given to the natural sciences in our colleges than is usually done, without encroaching upon other indispensable branches. If, therefore, provision be not made for studying the religious bearings of these sciences in our theological seminaries, our youthful evangelists must go forth to their work without the ability to vindicate the cause of religion against the assaults of the sceptical naturalist. Would not, then, those wealthy and benevolent individuals be great public benefactors, who should endow professorships of natural religion in our schools of the prophets?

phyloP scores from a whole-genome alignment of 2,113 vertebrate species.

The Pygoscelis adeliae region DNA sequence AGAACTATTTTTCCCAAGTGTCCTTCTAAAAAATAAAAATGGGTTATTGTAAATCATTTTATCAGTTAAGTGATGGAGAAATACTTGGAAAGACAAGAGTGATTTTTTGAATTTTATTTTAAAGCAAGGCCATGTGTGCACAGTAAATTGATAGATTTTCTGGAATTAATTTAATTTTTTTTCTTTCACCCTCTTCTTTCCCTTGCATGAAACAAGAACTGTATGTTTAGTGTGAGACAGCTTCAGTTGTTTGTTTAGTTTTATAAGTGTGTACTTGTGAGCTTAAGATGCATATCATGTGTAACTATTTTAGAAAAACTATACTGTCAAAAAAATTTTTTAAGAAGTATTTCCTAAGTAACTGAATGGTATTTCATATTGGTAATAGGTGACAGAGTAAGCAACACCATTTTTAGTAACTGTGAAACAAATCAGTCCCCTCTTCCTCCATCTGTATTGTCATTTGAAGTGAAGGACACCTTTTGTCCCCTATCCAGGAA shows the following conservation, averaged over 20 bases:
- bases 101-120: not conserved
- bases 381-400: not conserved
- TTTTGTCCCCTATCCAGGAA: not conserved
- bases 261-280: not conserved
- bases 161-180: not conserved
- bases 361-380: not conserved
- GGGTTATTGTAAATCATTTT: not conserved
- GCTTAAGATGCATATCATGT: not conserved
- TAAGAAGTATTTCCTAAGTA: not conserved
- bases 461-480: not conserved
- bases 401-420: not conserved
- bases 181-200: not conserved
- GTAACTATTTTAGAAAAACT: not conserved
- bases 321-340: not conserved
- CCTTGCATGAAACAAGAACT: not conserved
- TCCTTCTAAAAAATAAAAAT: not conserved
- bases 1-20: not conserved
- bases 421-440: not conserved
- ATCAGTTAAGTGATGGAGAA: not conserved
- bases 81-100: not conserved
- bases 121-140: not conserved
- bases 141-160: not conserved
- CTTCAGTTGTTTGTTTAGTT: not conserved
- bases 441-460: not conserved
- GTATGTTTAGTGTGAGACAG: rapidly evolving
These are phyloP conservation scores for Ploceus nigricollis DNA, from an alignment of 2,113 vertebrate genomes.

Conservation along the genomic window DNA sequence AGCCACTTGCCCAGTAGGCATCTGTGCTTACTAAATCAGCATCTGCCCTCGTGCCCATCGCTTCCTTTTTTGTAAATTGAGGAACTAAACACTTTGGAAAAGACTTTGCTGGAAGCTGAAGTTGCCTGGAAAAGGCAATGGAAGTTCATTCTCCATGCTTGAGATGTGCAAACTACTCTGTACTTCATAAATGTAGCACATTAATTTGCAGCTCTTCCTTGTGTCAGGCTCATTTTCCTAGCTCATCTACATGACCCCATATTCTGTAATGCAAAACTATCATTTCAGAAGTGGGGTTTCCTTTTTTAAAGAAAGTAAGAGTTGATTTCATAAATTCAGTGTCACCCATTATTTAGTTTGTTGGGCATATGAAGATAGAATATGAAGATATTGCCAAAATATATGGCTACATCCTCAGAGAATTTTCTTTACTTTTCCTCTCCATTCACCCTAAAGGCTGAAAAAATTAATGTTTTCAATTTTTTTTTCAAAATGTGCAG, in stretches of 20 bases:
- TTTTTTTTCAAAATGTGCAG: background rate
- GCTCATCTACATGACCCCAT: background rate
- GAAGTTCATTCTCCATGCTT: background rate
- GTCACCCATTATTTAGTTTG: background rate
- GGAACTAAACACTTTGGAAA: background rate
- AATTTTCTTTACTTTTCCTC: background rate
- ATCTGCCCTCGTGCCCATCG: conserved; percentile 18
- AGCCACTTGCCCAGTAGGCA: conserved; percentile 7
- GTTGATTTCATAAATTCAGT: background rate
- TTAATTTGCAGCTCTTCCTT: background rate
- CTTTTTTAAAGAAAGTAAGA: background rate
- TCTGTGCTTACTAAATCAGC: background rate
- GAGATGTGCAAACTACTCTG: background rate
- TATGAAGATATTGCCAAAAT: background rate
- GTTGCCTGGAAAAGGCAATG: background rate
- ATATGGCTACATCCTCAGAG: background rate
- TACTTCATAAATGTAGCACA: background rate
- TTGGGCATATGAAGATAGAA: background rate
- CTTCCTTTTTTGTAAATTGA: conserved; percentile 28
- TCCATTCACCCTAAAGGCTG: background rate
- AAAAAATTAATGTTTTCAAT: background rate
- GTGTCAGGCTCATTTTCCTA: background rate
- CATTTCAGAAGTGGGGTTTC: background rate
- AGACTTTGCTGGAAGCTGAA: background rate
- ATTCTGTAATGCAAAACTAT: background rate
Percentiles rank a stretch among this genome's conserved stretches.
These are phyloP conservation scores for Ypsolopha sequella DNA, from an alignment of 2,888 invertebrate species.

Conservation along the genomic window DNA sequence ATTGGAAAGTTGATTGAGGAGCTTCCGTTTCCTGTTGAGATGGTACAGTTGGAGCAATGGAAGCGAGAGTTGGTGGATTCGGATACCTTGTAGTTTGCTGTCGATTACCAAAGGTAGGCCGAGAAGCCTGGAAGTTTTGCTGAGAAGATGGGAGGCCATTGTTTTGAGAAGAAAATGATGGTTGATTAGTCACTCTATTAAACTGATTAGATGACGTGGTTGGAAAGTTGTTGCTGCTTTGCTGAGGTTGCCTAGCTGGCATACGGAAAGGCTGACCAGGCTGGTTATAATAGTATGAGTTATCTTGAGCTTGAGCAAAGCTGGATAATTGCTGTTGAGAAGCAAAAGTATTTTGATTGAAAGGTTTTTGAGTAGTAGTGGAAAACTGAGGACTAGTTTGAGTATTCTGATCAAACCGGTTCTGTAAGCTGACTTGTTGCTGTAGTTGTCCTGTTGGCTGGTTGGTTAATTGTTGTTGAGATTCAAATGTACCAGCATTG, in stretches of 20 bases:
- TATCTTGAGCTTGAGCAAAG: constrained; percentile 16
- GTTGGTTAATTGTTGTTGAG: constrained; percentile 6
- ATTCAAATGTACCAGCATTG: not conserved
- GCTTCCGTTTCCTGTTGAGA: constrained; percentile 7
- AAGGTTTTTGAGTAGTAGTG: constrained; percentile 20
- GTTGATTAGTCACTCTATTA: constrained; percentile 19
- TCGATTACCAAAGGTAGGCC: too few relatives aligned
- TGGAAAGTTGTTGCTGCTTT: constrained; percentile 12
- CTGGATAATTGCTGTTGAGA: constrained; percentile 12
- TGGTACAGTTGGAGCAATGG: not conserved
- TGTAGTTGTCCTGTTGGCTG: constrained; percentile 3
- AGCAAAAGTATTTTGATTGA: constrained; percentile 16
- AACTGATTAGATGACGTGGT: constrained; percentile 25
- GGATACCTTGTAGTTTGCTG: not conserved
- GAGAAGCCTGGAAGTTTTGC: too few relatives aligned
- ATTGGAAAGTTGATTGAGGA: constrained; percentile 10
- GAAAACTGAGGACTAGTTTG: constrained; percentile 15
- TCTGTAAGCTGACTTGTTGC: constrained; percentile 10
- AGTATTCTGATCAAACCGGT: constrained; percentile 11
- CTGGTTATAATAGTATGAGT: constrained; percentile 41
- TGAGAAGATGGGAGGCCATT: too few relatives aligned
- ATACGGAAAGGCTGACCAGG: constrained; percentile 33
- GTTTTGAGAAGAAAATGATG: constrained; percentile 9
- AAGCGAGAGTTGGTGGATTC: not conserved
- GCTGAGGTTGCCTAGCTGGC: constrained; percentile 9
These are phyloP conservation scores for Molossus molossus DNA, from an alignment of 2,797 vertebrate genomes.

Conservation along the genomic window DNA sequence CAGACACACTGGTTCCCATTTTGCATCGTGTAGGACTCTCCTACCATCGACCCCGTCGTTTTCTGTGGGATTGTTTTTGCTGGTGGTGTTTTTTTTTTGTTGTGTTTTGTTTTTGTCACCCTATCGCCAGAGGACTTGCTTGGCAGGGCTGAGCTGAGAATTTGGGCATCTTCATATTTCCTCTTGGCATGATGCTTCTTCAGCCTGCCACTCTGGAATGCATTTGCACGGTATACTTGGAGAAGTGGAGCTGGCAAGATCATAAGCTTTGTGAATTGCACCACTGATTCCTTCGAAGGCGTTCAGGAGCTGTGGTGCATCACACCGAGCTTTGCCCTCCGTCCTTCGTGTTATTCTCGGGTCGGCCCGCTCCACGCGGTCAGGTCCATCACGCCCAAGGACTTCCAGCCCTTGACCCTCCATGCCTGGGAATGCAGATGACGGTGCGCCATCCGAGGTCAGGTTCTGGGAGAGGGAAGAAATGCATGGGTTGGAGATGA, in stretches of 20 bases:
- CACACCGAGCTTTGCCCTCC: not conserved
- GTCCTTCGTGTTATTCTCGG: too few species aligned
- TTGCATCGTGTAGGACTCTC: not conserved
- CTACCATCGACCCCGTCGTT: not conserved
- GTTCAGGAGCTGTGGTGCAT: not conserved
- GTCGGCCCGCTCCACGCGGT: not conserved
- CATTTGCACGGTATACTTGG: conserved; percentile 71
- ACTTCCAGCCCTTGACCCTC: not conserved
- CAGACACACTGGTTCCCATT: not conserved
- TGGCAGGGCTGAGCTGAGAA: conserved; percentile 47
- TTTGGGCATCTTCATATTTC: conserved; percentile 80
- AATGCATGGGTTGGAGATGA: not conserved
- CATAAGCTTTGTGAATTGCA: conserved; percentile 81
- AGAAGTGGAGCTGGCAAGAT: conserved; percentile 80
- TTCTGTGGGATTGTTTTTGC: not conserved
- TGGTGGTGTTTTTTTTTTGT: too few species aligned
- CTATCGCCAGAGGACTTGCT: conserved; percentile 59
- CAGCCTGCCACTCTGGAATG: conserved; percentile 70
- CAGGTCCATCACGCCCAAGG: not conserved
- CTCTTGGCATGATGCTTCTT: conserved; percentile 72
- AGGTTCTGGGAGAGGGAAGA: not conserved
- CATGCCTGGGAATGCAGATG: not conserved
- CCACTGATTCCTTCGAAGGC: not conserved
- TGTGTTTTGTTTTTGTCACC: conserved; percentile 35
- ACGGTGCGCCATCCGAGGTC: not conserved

But I must not pursue this subject farther. I commit my work to the public with no raised expectations of its welcome reception. I have a high opinion of the enlightened candor of, the educated classes of our country, especially those in the ministry. Yet I know that many prejudices exist against science in its connections with religion. And, therefore, my only hope of any measure of success in this effort rests upon the divine blessing. B